Don Gordon, who heads up En-tout-cas ( USA), the English firm that developed and is marketing the surface, isn't surprised to hear trainers' claims that Equitrack leads to fewer injuries. "This material is intended to reproduce the best qualities of grass, which has a natural elasticity because of its root mass," says Gordon. En-tout-cas has laid a dozen such surfaces for training purposes in Europe and Asia, where grass racing predominates.
David M. Vance had heard about these all-weather gallops, and as the chief administrator overseeing construction of Remington Park—a track that will conduct racing in subfreezing conditions—he decided to take a look for himself. So he and Van Berg flew to Newmarket, England, and Hong Kong, during months of research on Equitrack surfaces. The closer Vance got to the deadline for installing a track, the more he leaned toward making Remington the first racetrack in the world to put in an Equitrack racing surface. It would be a gamble, but he kept thinking of his six years as general manager of Latonia ( Florence, Ky.) Racetrack—now renamed Turfway Park—and of the problems caused by freezing winters there.
Dennis Moore, the Remington track superintendent, who was brought up in the business, knew how Vance was agonizing over the decision. "I would never, never have had the nerve to put Equitrack in here," he says. In a sport as tradition-bound as thoroughbred racing, an entirely new racing surface would be a long-shot gamble.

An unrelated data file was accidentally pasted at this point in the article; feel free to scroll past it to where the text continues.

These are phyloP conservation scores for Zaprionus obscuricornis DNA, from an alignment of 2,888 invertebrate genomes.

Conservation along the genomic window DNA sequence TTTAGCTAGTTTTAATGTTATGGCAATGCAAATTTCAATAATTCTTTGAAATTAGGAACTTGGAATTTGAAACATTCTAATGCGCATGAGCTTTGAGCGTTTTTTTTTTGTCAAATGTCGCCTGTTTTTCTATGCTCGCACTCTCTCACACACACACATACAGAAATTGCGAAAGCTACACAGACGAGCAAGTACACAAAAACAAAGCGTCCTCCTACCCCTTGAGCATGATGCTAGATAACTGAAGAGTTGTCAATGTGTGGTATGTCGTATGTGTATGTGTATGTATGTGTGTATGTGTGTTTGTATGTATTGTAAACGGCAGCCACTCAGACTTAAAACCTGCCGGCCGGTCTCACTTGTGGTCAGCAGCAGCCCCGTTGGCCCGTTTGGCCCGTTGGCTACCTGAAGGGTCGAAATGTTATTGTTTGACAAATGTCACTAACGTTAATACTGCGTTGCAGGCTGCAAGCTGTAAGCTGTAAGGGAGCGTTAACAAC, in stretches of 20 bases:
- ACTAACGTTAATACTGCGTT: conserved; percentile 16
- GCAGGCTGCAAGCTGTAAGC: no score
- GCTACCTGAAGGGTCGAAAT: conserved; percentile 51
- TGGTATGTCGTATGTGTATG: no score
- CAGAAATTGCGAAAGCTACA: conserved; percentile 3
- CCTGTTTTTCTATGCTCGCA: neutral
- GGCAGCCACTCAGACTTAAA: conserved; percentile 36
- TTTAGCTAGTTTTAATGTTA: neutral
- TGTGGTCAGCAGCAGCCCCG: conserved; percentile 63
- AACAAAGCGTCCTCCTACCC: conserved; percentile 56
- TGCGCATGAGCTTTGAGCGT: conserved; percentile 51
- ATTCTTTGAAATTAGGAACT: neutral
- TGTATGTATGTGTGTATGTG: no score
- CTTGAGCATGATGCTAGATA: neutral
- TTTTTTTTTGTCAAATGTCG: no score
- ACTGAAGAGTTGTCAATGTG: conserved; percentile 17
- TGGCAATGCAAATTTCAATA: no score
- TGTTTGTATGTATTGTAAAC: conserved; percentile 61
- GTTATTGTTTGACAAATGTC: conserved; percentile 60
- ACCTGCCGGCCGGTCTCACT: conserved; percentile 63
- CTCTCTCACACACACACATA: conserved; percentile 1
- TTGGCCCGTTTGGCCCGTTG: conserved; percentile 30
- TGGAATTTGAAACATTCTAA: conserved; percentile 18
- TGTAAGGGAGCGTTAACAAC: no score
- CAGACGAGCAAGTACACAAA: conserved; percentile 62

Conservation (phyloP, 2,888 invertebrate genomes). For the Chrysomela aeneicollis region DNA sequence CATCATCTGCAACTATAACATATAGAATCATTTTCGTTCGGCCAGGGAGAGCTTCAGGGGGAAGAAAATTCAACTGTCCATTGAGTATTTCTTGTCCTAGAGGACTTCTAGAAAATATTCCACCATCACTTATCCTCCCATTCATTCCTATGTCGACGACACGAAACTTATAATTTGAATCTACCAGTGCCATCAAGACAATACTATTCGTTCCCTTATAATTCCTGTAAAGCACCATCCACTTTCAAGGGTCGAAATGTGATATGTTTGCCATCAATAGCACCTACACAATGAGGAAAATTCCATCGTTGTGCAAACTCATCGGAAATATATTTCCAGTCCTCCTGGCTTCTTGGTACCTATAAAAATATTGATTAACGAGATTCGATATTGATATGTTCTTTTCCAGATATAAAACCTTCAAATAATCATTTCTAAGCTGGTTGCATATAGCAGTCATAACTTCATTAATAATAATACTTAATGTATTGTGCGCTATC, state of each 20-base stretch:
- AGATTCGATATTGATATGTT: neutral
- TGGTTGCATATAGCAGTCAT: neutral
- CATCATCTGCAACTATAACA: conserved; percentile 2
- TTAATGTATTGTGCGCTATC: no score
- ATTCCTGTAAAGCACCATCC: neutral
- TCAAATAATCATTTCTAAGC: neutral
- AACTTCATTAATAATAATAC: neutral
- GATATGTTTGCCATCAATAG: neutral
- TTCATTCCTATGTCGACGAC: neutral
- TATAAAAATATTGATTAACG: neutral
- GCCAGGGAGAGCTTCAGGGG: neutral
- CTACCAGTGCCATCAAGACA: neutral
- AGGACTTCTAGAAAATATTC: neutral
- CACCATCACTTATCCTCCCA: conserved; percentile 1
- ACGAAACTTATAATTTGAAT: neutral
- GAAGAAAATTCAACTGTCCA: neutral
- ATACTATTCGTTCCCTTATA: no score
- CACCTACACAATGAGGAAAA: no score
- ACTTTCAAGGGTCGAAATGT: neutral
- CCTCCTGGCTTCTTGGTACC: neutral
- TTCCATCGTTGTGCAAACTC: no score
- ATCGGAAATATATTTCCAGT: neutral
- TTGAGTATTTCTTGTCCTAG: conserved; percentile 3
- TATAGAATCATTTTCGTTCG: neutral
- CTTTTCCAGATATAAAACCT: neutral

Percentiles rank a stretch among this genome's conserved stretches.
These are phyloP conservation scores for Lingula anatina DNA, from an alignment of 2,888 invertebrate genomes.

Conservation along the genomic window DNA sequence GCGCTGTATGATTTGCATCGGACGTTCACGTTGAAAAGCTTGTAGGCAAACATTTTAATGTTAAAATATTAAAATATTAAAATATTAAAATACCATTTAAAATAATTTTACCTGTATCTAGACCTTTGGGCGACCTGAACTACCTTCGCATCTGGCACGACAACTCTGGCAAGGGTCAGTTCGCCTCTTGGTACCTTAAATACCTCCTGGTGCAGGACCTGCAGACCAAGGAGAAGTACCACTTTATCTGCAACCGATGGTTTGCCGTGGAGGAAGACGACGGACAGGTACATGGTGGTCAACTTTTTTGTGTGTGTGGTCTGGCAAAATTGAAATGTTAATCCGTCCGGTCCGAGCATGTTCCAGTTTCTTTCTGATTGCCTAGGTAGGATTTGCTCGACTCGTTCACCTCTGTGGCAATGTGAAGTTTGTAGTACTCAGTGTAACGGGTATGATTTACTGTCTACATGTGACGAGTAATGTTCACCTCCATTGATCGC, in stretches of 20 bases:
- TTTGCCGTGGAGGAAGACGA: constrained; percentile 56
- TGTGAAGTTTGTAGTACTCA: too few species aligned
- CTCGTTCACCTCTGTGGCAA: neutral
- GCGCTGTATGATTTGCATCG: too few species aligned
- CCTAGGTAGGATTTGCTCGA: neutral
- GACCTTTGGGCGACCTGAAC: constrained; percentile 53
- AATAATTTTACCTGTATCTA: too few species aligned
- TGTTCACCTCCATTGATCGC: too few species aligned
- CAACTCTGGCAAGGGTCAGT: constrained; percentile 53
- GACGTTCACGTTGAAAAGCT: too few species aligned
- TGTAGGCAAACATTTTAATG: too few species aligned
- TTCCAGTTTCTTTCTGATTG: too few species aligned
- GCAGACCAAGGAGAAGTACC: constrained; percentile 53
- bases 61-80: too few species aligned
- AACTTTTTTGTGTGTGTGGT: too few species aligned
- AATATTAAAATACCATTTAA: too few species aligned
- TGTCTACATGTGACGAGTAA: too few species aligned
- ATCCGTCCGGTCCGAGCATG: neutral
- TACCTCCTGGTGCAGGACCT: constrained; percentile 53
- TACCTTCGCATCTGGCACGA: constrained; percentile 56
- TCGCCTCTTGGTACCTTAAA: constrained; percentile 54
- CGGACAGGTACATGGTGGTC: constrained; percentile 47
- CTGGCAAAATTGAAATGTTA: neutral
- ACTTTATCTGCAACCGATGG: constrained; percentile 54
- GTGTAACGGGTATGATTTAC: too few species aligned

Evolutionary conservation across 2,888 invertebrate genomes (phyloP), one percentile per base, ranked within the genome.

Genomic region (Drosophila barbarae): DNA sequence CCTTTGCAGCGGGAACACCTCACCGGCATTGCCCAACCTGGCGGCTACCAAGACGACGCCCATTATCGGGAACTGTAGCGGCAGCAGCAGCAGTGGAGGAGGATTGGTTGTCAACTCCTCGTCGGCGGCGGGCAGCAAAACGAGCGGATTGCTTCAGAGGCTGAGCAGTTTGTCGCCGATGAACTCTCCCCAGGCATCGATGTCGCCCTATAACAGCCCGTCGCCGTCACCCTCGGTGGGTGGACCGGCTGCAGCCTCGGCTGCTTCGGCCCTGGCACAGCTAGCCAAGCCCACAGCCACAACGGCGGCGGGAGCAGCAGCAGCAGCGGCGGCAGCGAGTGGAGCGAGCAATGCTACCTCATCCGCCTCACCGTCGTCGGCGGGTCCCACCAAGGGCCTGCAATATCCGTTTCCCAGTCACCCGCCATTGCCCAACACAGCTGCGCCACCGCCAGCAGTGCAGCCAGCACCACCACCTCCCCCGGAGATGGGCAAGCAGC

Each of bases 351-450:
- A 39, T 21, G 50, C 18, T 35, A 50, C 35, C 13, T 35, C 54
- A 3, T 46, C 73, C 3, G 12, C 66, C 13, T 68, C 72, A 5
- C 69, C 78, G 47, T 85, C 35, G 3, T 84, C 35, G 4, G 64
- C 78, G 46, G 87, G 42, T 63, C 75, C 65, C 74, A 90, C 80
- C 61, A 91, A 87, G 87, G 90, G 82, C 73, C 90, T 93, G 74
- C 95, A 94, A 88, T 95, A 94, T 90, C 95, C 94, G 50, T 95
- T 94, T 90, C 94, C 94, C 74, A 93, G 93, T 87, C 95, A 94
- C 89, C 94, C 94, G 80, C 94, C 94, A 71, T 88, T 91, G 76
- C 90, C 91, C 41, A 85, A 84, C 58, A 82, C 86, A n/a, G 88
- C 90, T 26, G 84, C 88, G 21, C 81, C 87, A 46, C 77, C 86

At the 11th hour, May 10, Vance presided over a conference call with 12 consultants, among them Van Berg, who won the Kentucky Derby in 1987 with Alysheba. Vance asked, "Jack, if Equitrack were on Churchill Downs, would you have run Alysheba in the Kentucky Derby?"
"Sure I would have," Van Berg said.
That sealed it for Vance. He wrote a long memo to DeBartolo telling him why he wanted Equitrack for Remington. DeBartolo agreed.
En-tout-cas dug up enough fine-grained Oklahoma sand to cover the mile track and two chutes to a depth of four inches, and then swirled it in those polymers and started laying the racetrack. The day after the meet began, the new surface was put to its first test. It rained so hard on Sept. 2 that during the downpour it was almost impossible to see the backstretch from the grandstand. In about 45 minutes, three inches of rain fell. But after the harrows raked the track following the downpour, the river of water was gone, having drained off the polymeric sand as quickly as it came.
Jockeys relish the going on Equitrack. Horses kick up sprays of water behind them, not muddy clods, and the riders come back from a race as clean as if they had just taken a shower. After seeing the returning jockeys, track veterinarian Rudy Garrison said, "They looked like they'd run through a car wash."
"It was really weird," said jockey Whited, a veteran of 31 years in the saddle, after the running of the Carris Memorial. "You expect to get dirty when it's raining. It was like driving down the highway with your window open—all you could feel was the rain. Horses seem to have the same motion over this as they do over grass—a smoother motion. They don't stumble coming out of the gate; there's no slipping of their hind legs."
Trainers report that their horses are not "running down" on their hind ankles. That is, as some horses stride forward with their hind legs, they tend to skid forward, causing their ankles to drop and scrape across the ground. It's a nuisance, sometimes forcing horses to miss weeks of training while their ankles heal. Horses do not skid on Equitrack.